This book explores the first encounter in the mid-fifteenth century between Western Europe and the West African Coast, arguing that it did not produce hostility, but rather a climate of beneficial mutual exchange. It examines West African pre-colonial social history and asserts that around the year 1500 West Africa became a safe haven for those fleeing political or religious persecution in Europe. Among them were mercantile settlers, Tangomãos or Lançados, known to have arrived on the West African Coast after the Portuguese explorers in 1446. They exchanged commodities, culture, religious ideas and practices with West African people. These events raise searching questions on the nature of identity and space.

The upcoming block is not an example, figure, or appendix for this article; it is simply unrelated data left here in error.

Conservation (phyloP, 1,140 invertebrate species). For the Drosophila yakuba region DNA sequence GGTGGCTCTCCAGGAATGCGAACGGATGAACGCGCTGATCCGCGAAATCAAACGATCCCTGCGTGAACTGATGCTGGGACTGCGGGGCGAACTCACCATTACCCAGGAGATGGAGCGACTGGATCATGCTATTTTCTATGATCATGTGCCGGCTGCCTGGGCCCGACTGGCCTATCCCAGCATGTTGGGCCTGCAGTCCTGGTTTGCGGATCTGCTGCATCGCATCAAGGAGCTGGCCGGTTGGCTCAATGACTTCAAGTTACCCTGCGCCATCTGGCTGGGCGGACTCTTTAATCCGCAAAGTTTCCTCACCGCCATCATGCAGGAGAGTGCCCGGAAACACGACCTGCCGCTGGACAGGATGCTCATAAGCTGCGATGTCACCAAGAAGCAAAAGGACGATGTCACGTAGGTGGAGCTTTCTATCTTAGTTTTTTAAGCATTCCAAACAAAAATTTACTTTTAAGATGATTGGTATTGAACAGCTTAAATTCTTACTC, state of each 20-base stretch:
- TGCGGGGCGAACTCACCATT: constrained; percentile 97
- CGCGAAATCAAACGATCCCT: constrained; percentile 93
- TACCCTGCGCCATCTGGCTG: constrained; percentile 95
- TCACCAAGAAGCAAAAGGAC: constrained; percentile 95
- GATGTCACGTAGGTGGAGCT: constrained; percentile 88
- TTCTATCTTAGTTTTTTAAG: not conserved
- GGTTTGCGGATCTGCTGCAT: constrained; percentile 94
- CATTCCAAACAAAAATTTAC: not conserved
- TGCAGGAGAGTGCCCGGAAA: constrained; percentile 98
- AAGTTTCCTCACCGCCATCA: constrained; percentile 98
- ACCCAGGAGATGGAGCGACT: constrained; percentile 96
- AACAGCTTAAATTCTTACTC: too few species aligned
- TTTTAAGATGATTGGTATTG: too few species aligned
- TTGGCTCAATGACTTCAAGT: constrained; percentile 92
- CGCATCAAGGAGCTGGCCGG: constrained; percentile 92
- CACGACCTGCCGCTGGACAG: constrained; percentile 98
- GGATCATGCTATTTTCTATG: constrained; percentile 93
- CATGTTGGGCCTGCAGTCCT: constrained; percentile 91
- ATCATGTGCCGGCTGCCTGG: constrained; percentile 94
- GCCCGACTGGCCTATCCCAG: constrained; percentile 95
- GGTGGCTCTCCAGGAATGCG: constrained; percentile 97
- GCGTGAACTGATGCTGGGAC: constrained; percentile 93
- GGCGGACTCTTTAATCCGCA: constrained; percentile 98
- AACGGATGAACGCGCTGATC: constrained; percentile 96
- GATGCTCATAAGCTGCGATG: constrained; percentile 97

Frankfurt am Main, Berlin, Bern, Bruxelles, New York, Oxford, Wien, 2007. X, 215 pp., num. fig., tables and graphs (19 in colour)
Contents: West Africa: The Portuguese Agenda – West African Kingship – The Beginnings of Westernisation – The Emergence
of an Afro-European Merchant Class – Religion, Ritual and Sacrifice: A Portuguese Encounter.